Since I have moved back to the Southeast, I have noticed a dramatic decrease in good customer service. Maybe from living in Dallas and being around some good customer service, my expectations have increased; however, I doubt this. When I worked at FedEx Ground, I was part of the Quality Assurance department as the Quality Manager. One of my responsibilities was handling customer service. While I didn’t do all the things I would want to do now (ie., listen in on calls, record calls, etc.), I was recognized and rewarded for some excellent customer service. While I do not consider myself a customer service expert or connesuir, I do know good customer service when I see it.
So, in the past 3 days, I was shocked by some good customer service. Since arriving in my new city (which was a previous city that I lived so I am very familiar with the culture, which is the reason for some of the poor customer service), my wife and I have experienced a ton of poor customer service. Here are some examples:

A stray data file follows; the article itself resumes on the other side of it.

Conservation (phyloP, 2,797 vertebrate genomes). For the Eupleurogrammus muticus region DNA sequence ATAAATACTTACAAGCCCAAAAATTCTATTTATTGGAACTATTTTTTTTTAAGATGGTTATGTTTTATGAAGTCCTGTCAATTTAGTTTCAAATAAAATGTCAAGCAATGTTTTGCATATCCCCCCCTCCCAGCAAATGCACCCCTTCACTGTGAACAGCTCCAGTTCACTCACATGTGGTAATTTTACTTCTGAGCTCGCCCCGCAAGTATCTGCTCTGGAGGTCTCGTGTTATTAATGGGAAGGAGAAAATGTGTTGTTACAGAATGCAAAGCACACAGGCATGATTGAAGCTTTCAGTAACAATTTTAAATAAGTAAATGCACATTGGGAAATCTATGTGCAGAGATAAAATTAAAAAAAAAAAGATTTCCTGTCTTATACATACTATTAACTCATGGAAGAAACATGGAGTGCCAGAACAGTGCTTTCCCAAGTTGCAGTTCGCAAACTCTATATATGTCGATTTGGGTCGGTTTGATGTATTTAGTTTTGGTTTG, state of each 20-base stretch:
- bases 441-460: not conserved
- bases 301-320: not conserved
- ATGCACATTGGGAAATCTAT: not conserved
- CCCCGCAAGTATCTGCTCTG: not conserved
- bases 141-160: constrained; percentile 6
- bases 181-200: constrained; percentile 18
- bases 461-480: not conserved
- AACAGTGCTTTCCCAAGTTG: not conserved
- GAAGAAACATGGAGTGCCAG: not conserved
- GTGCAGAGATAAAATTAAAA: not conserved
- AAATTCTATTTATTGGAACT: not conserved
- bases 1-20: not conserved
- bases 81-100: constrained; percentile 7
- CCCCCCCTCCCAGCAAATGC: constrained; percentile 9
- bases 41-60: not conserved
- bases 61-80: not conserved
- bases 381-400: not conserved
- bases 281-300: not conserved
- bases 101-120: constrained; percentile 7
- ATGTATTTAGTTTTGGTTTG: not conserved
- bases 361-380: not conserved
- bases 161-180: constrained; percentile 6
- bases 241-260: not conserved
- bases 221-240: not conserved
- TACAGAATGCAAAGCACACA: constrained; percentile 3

- My wife listening to front desk doctor office “nurses” talk about vomiting, “getting wasted” in detail, etc. with her right there
- Listening to “customer service reps” act as though I am putting them out in asking them to do something
- Listening to a special application executive (glorified name for sales rep) for a potential vendor talk about porn on his iPhone and complain about his company’s mistakes while trying to fix a problem (which was the 3rd issue I had in less than 1 week & apparently I was his first & only with these problems) for me with their IT group
- Waiting for an hour to receive a to-go order and from another location waiting an hour to receive our dining-in food from a national, causal dining restaurant
- Getting my fast food order wrong twice in a row on the same day for the same order!